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Egypt’s Supply Ministry Raises Subsidized Sugar Prices by 40% Amid Shortage

Egypt’s Supply Ministry Raises Subsidized Sugar Prices by 40% Amid Shortage

Egyptians gathered in Cairo to buy subsidized sugar from a government truck. A weeks-long sugar shortage has plunged people into a panic. (Photo: David Degner for The New York Times)
Egyptians gathered in Cairo to buy subsidized sugar from a government truck. A weeks-long sugar shortage has plunged people into a panic. (Photo: David Degner for The New York Times)

Egypt’s supply ministry decided to raise the price of subsidized sugar by 40 percent from EGP 5 to EGP 7 per kg as of Tuesday amid a sugar shortage, a ministry official said.

The official, who chose to remain anonymous, told Aswat Masriya that the ministry has decided to unify the price of sugar sold through ration cards, bread points and government-owned commercial chains to be EGP 7, which is also the market price.

“The global rise in sugar prices and the decision by traders to halt imports are the reasons behind the decision to increase the price of sugar,” the official said.

In the past weeks, severe sugar shortages hit the Egyptian market prompting talk of a crisis and pushing the state to rapidly increase imports despite an acute dollar shortage and soaring global prices of the sweetener.

The price of one kilogram of sugar reached between EGP 9-10 in some outlets instead of EGP 5 before the crisis.

Supply Minister Mohamed Ali al-Sheikh had issued a decision mid-October, obligating outlets to provide sugar for citizens at EGP 6 per kg, but kept the subsidized sugar at the price of EGP 5.

Egyptian authorities directed the blame towards sugar factories and distributors, accusing them of hoarding and smuggling supplies and dealt with the issue by seizing some 9,000 tons of sugar in recent raids on factories and warehouses.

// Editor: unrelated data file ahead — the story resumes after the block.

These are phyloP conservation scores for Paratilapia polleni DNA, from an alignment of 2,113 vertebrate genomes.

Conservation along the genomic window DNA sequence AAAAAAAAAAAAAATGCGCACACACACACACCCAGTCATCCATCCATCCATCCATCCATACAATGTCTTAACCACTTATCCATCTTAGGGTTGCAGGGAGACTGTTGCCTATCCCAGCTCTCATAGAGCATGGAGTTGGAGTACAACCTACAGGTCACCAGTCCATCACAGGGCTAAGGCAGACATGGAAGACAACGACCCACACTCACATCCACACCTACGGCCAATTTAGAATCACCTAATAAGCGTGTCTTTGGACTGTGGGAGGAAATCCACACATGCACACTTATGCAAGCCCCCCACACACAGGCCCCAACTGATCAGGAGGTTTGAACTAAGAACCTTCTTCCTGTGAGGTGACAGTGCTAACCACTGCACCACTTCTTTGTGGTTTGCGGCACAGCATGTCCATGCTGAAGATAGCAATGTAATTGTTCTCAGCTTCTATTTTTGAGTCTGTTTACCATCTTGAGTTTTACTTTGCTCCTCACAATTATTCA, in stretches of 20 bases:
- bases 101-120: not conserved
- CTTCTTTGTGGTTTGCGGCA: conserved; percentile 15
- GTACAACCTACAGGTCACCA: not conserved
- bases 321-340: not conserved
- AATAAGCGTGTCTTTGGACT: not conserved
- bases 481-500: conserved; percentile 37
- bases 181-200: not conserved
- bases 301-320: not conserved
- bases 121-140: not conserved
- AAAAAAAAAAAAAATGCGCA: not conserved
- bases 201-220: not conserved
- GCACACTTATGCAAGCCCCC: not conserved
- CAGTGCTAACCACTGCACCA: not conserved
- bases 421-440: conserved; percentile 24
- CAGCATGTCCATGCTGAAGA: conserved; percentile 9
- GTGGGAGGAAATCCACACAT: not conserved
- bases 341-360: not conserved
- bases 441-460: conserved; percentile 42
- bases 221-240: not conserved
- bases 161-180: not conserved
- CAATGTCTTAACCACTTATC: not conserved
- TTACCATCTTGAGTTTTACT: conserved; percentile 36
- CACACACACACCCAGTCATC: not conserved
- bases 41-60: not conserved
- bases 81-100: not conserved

Prime Minister Sherif Ismail told Egypt’s CBC channel in an interview that the raids have had a “positive impact” and sugar stocks were enough to cover the country for three months.

Edita Food Industries, Egypt’s maker of Twinkies and one of the country’s largest food producers, was targeted in this move and had its Beni Suef factory shut down for three days after authorities seized its sugar.

In its defense, Edita denied hoarding and said that the factory kept 2,000 tons of sugar, which covers operations for three weeks and is considered “a normal amount,” Reuters reported.

Edita later announced that the sugar seized at its plant was released and that operations at the factory would resume.

New regulations have limited the distribution of sugar to the Holding Company for Food Industries only, leaving out hundreds of traders and packaging factories.

The supply ministry said on Friday that it was willing to provide any amounts of sugar to shops through the Holding Company for Food Industries.

The ministry also said it contracted 134,000 tons of imported white sugar to be immediately pumped into the market.

Egypt consumes about 3.2 million tons of sugar annually but produces just over 2 million tons leaving a gap of slightly over a million tons a year for imports.

This content is from Aswat Masriya

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Aswat Masriya is a Thomson Reuters Foundation-sponsored website that covers Egypt's transition to democracy. en.aswatmasriya.com

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